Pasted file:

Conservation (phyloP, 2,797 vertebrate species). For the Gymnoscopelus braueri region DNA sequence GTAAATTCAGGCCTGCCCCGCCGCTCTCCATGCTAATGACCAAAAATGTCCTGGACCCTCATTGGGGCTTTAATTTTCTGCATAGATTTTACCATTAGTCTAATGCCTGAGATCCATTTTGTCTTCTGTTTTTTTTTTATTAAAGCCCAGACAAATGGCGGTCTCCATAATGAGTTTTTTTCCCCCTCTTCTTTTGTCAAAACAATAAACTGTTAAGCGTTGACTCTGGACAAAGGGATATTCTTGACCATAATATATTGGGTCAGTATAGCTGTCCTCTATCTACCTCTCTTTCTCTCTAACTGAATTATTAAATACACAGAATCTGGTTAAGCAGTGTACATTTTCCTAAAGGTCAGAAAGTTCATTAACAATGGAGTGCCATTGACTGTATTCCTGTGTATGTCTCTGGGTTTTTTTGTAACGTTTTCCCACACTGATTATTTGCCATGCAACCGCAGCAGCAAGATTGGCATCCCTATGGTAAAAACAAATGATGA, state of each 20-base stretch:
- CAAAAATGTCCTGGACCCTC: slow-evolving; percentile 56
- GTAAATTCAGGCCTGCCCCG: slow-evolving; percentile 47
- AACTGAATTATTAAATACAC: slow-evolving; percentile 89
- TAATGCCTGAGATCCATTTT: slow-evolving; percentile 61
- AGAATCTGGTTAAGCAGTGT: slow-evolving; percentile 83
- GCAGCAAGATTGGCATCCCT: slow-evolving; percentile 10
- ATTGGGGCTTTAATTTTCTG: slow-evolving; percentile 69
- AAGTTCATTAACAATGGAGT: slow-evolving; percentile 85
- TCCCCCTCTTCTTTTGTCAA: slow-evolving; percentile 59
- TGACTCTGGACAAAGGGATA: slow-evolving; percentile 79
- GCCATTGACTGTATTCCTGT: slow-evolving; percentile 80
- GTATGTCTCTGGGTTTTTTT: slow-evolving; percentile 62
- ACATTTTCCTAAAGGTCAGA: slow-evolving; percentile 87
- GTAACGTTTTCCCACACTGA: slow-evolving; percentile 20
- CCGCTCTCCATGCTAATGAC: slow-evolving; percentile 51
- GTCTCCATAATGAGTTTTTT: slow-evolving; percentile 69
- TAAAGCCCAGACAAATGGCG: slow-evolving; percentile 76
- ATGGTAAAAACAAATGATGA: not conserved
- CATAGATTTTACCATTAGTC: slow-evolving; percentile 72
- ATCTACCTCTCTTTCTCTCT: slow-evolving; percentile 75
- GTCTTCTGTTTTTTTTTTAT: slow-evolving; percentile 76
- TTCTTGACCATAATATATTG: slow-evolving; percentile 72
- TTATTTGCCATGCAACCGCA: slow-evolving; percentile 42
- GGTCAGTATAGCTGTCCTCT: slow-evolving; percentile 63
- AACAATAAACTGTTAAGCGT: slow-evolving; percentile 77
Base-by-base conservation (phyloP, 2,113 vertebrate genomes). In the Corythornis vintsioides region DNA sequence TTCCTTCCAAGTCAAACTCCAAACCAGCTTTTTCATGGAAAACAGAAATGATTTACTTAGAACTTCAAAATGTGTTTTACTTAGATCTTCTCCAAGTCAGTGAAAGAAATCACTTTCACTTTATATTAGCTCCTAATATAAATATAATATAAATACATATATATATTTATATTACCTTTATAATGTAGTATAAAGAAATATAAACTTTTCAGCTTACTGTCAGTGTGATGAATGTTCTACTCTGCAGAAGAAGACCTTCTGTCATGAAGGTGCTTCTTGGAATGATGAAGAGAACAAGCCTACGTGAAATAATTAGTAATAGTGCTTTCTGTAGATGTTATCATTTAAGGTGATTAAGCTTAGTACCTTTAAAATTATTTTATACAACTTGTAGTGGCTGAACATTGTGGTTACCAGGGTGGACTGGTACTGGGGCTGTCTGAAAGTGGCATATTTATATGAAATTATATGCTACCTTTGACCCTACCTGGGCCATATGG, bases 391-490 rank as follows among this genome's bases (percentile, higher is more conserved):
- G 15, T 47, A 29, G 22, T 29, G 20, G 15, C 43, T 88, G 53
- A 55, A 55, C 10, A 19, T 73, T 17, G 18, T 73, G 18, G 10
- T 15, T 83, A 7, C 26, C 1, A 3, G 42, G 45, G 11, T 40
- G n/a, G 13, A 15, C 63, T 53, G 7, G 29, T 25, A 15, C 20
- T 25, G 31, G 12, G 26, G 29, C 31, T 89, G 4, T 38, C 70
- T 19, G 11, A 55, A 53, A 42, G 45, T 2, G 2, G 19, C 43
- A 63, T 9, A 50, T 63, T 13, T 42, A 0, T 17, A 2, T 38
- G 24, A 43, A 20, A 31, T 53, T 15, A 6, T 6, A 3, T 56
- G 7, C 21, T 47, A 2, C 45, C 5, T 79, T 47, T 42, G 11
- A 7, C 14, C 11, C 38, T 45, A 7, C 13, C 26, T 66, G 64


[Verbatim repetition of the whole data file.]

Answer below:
Conservation (phyloP, 2,797 vertebrate species). For the Gymnoscopelus braueri region DNA sequence GTAAATTCAGGCCTGCCCCGCCGCTCTCCATGCTAATGACCAAAAATGTCCTGGACCCTCATTGGGGCTTTAATTTTCTGCATAGATTTTACCATTAGTCTAATGCCTGAGATCCATTTTGTCTTCTGTTTTTTTTTTATTAAAGCCCAGACAAATGGCGGTCTCCATAATGAGTTTTTTTCCCCCTCTTCTTTTGTCAAAACAATAAACTGTTAAGCGTTGACTCTGGACAAAGGGATATTCTTGACCATAATATATTGGGTCAGTATAGCTGTCCTCTATCTACCTCTCTTTCTCTCTAACTGAATTATTAAATACACAGAATCTGGTTAAGCAGTGTACATTTTCCTAAAGGTCAGAAAGTTCATTAACAATGGAGTGCCATTGACTGTATTCCTGTGTATGTCTCTGGGTTTTTTTGTAACGTTTTCCCACACTGATTATTTGCCATGCAACCGCAGCAGCAAGATTGGCATCCCTATGGTAAAAACAAATGATGA, state of each 20-base stretch:
- CAAAAATGTCCTGGACCCTC: slow-evolving; percentile 56
- GTAAATTCAGGCCTGCCCCG: slow-evolving; percentile 47
- AACTGAATTATTAAATACAC: slow-evolving; percentile 89
- TAATGCCTGAGATCCATTTT: slow-evolving; percentile 61
- AGAATCTGGTTAAGCAGTGT: slow-evolving; percentile 83
- GCAGCAAGATTGGCATCCCT: slow-evolving; percentile 10
- ATTGGGGCTTTAATTTTCTG: slow-evolving; percentile 69
- AAGTTCATTAACAATGGAGT: slow-evolving; percentile 85
- TCCCCCTCTTCTTTTGTCAA: slow-evolving; percentile 59
- TGACTCTGGACAAAGGGATA: slow-evolving; percentile 79
- GCCATTGACTGTATTCCTGT: slow-evolving; percentile 80
- GTATGTCTCTGGGTTTTTTT: slow-evolving; percentile 62
- ACATTTTCCTAAAGGTCAGA: slow-evolving; percentile 87
- GTAACGTTTTCCCACACTGA: slow-evolving; percentile 20
- CCGCTCTCCATGCTAATGAC: slow-evolving; percentile 51
- GTCTCCATAATGAGTTTTTT: slow-evolving; percentile 69
- TAAAGCCCAGACAAATGGCG: slow-evolving; percentile 76
- ATGGTAAAAACAAATGATGA: not conserved
- CATAGATTTTACCATTAGTC: slow-evolving; percentile 72
- ATCTACCTCTCTTTCTCTCT: slow-evolving; percentile 75
- GTCTTCTGTTTTTTTTTTAT: slow-evolving; percentile 76
- TTCTTGACCATAATATATTG: slow-evolving; percentile 72
- TTATTTGCCATGCAACCGCA: slow-evolving; percentile 42
- GGTCAGTATAGCTGTCCTCT: slow-evolving; percentile 63
- AACAATAAACTGTTAAGCGT: slow-evolving; percentile 77
Base-by-base conservation (phyloP, 2,113 vertebrate genomes). In the Corythornis vintsioides region DNA sequence TTCCTTCCAAGTCAAACTCCAAACCAGCTTTTTCATGGAAAACAGAAATGATTTACTTAGAACTTCAAAATGTGTTTTACTTAGATCTTCTCCAAGTCAGTGAAAGAAATCACTTTCACTTTATATTAGCTCCTAATATAAATATAATATAAATACATATATATATTTATATTACCTTTATAATGTAGTATAAAGAAATATAAACTTTTCAGCTTACTGTCAGTGTGATGAATGTTCTACTCTGCAGAAGAAGACCTTCTGTCATGAAGGTGCTTCTTGGAATGATGAAGAGAACAAGCCTACGTGAAATAATTAGTAATAGTGCTTTCTGTAGATGTTATCATTTAAGGTGATTAAGCTTAGTACCTTTAAAATTATTTTATACAACTTGTAGTGGCTGAACATTGTGGTTACCAGGGTGGACTGGTACTGGGGCTGTCTGAAAGTGGCATATTTATATGAAATTATATGCTACCTTTGACCCTACCTGGGCCATATGG, bases 391-490 rank as follows among this genome's bases (percentile, higher is more conserved):
- G 15, T 47, A 29, G 22, T 29, G 20, G 15, C 43, T 88, G 53
- A 55, A 55, C 10, A 19, T 73, T 17, G 18, T 73, G 18, G 10
- T 15, T 83, A 7, C 26, C 1, A 3, G 42, G 45, G 11, T 40
- G n/a, G 13, A 15, C 63, T 53, G 7, G 29, T 25, A 15, C 20
- T 25, G 31, G 12, G 26, G 29, C 31, T 89, G 4, T 38, C 70
- T 19, G 11, A 55, A 53, A 42, G 45, T 2, G 2, G 19, C 43
- A 63, T 9, A 50, T 63, T 13, T 42, A 0, T 17, A 2, T 38
- G 24, A 43, A 20, A 31, T 53, T 15, A 6, T 6, A 3, T 56
- G 7, C 21, T 47, A 2, C 45, C 5, T 79, T 47, T 42, G 11
- A 7, C 14, C 11, C 38, T 45, A 7, C 13, C 26, T 66, G 64